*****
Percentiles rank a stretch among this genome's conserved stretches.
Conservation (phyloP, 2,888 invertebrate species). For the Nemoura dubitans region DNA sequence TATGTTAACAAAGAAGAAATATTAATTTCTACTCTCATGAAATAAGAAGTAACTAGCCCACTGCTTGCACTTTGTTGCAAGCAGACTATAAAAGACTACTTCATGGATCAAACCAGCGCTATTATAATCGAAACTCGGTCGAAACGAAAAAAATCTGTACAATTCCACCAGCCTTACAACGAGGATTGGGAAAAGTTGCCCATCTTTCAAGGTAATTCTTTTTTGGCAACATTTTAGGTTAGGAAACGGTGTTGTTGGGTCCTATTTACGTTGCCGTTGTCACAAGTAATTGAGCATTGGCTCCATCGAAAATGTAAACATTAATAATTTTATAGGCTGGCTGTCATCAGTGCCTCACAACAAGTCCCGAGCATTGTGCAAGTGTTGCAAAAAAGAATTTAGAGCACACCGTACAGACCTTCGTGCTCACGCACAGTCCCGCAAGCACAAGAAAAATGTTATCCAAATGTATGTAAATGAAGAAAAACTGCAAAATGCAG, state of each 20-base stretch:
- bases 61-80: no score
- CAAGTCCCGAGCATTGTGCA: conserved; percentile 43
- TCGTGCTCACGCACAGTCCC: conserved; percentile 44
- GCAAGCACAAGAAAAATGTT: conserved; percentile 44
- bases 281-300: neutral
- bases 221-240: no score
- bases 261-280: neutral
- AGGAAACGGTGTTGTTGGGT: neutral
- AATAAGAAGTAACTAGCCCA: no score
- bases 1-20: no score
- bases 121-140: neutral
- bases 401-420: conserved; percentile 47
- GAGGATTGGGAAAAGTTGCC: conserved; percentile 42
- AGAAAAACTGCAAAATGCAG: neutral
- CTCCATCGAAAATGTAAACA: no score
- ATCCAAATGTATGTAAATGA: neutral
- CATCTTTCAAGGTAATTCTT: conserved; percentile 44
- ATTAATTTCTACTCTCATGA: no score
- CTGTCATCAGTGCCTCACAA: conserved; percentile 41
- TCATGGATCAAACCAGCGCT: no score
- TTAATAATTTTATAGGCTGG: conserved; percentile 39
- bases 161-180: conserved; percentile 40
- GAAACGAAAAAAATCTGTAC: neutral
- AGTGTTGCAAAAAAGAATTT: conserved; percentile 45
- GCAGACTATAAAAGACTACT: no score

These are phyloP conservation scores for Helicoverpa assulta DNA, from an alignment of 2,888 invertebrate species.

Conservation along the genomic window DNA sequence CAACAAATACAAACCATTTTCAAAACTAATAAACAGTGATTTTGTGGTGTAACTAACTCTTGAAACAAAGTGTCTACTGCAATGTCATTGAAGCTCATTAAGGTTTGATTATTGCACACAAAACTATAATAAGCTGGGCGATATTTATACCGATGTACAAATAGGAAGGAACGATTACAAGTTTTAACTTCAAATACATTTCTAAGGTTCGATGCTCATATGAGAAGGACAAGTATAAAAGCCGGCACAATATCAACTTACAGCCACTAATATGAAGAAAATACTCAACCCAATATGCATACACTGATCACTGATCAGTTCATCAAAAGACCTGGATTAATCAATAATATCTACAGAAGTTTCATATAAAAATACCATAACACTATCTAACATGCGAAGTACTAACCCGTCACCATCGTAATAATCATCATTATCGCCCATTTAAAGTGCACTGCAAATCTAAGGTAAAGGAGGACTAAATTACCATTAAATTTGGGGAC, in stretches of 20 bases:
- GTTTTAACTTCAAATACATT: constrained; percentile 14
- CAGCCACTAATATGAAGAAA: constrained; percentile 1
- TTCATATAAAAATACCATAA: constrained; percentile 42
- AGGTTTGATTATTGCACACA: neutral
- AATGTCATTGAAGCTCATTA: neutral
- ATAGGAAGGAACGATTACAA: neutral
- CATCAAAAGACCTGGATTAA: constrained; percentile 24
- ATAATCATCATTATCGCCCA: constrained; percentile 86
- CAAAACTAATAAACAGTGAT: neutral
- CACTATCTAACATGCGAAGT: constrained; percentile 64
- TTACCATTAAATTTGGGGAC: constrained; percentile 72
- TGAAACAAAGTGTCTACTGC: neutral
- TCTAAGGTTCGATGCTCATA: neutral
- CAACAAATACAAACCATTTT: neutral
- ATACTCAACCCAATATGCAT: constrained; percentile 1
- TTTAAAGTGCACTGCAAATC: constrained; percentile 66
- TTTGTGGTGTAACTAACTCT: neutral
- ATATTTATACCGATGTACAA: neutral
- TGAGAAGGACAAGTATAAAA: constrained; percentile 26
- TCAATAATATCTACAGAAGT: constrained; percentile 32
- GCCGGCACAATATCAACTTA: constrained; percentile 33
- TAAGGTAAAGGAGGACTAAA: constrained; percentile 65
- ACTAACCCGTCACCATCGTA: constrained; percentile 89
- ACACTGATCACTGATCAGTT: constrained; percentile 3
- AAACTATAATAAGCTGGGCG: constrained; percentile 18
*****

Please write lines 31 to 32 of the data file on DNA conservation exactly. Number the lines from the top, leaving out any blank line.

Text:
- CAGCCACTAATATGAAGAAA: constrained; percentile 1
- TTCATATAAAAATACCATAA: constrained; percentile 42